Between Grief and Grievance: Memories of Jews in France and the Klaus Barbie Trial
AbstractWorking between the Amos Gitai film One Day You’ll Understand (2008) and the 1987 Klaus Barbie trial against which it is set, the article explores how the trial marked a decisive turning point in France’s relationship to its wartime past. Of Barbie’s hundreds of crimes, including murder, torture, rape, and deportation, only those of the gravest nature, 41 separate counts of crimes against humanity, were pursued in the French court in Lyon. Not only did the trial raise crucial juridical questions involving the status of victims and the definition of crimes against humanity but, extending into the private sphere, it became the occasion for citizens to address heretofore silenced aspects of their own family histories and conduct trials of a more personal nature. Whereas the law in general seeks to contain historical trauma and to translate it into legal-conscious terminology, it is often the trauma that takes over, transforming the trial into “another scene” (Freud) in which an unmastered past is unwittingly repeated and unconsciously acted out. Such failures of translation, far from being simply legal shortcomings, open a space between grief and grievance, one through which it is possible to explore both how family secrets are disowned from one generation to the next, and how deeply flawed legal proceedings such as the Barbie trial may “release accumulated social toxins” (Kaplan) and thereby expose unaddressed dimensions of French postwar (and -colonial) history. View Full-Text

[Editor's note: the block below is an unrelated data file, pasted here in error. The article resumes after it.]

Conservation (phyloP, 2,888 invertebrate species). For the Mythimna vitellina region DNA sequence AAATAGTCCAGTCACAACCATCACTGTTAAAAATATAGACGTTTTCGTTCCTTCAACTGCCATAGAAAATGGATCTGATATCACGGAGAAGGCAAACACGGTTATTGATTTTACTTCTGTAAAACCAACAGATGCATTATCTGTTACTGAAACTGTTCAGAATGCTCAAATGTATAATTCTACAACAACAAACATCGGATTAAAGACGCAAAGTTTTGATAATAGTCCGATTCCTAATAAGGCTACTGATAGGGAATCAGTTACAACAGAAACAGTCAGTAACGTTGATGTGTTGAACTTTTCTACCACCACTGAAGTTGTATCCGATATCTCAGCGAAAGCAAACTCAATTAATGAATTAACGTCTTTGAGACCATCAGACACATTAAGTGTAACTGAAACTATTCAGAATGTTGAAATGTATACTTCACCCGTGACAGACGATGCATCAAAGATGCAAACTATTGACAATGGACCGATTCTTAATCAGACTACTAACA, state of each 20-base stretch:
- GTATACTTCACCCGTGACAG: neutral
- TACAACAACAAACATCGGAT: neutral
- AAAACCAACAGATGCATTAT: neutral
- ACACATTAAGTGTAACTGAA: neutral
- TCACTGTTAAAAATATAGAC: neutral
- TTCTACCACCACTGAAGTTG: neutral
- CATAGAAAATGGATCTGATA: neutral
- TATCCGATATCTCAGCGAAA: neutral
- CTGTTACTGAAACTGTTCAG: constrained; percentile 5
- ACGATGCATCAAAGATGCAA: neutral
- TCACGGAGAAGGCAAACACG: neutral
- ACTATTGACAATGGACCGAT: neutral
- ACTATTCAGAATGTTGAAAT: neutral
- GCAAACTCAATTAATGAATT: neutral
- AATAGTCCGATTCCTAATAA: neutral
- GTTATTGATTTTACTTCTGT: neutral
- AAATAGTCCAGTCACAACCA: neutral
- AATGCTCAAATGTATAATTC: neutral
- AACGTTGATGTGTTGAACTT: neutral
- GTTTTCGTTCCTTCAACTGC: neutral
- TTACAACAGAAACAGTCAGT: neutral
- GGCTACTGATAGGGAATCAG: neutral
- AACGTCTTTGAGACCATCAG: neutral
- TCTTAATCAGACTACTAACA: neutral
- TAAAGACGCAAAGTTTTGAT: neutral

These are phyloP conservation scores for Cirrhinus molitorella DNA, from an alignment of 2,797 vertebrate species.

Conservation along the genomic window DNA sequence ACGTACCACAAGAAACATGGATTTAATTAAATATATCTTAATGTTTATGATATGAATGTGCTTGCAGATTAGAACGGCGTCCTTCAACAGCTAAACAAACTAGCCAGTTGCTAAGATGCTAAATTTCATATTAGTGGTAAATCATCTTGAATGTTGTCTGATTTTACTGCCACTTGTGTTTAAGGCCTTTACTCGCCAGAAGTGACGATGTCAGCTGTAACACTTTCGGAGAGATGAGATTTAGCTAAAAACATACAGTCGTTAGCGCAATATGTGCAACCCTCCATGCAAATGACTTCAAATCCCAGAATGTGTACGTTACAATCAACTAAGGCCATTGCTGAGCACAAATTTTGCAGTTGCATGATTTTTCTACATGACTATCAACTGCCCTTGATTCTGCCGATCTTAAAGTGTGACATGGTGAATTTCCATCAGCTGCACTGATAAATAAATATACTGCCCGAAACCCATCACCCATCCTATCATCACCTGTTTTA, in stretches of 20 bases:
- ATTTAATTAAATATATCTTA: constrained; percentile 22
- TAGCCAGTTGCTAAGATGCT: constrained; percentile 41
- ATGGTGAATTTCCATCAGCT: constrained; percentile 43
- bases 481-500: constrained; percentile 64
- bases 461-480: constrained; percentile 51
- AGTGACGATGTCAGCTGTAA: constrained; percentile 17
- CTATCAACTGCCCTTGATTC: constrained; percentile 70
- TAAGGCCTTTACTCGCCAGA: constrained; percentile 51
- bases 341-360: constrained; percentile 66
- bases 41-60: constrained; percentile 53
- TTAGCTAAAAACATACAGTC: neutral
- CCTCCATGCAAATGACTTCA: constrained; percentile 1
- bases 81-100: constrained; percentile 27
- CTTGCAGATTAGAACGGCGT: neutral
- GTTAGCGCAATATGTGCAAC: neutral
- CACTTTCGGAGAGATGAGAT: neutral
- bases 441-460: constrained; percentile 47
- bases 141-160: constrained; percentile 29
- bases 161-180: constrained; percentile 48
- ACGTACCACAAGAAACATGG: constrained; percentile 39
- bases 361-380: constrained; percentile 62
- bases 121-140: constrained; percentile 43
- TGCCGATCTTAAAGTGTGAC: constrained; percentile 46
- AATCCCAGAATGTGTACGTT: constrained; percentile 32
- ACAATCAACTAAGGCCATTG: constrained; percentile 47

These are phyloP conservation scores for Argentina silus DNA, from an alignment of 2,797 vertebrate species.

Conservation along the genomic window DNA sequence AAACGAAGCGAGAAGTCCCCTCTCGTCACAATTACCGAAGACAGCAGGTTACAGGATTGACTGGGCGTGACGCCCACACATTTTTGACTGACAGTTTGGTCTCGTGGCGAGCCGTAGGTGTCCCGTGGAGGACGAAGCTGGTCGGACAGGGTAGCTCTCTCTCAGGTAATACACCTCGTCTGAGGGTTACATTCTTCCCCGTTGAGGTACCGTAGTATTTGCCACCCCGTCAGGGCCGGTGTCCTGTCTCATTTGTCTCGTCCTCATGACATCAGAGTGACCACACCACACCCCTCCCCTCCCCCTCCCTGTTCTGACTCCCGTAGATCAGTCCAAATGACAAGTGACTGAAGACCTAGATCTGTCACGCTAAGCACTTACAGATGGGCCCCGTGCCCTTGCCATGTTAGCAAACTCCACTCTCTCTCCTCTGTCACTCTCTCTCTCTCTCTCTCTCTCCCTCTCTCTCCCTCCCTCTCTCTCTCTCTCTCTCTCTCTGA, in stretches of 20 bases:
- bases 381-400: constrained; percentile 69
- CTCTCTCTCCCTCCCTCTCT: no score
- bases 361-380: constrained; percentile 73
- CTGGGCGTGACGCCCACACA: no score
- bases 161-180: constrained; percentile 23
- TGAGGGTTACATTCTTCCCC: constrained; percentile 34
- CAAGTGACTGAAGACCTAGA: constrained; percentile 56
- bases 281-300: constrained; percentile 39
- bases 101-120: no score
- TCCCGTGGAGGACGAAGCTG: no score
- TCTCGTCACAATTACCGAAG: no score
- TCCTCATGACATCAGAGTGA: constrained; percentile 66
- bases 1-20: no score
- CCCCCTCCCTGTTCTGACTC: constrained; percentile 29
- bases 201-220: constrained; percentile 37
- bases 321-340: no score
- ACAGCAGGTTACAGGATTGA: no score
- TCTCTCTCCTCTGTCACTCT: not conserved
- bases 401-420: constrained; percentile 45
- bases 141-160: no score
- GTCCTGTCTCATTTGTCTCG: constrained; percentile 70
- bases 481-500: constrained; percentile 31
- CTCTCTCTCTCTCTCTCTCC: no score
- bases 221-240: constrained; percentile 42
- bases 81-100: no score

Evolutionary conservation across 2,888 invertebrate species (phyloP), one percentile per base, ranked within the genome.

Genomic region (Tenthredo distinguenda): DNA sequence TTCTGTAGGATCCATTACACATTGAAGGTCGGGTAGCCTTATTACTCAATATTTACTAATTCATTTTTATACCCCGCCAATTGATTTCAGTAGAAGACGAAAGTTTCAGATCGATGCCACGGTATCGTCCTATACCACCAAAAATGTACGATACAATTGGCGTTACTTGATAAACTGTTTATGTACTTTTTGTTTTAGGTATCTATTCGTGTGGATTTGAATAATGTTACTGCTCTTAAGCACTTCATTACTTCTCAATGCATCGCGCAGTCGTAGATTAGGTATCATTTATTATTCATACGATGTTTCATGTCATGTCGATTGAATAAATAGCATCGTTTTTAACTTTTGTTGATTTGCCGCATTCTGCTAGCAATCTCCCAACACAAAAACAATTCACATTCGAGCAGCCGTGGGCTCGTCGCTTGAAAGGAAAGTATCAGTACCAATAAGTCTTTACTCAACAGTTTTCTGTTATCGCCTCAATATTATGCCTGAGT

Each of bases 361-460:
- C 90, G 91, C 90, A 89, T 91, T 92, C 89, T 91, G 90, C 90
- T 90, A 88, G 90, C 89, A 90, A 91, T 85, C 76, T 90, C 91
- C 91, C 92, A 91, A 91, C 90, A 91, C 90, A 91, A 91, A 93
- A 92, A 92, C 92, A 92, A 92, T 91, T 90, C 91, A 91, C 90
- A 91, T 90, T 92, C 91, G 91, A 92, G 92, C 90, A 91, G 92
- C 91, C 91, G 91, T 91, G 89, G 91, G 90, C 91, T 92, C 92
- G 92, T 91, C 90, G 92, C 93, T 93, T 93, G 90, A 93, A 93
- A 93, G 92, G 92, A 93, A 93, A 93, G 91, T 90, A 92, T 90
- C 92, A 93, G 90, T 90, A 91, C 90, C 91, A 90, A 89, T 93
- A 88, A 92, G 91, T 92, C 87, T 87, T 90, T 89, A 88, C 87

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Levine, M.G. Between Grief and Grievance: Memories of Jews in France and the Klaus Barbie Trial. Humanities 2017, 6, 93.
Levine MG. Between Grief and Grievance: Memories of Jews in France and the Klaus Barbie Trial. Humanities. 2017; 6(4):93.Chicago/Turabian Style
Levine, Michael G. 2017. "Between Grief and Grievance: Memories of Jews in France and the Klaus Barbie Trial." Humanities 6, no. 4: 93.
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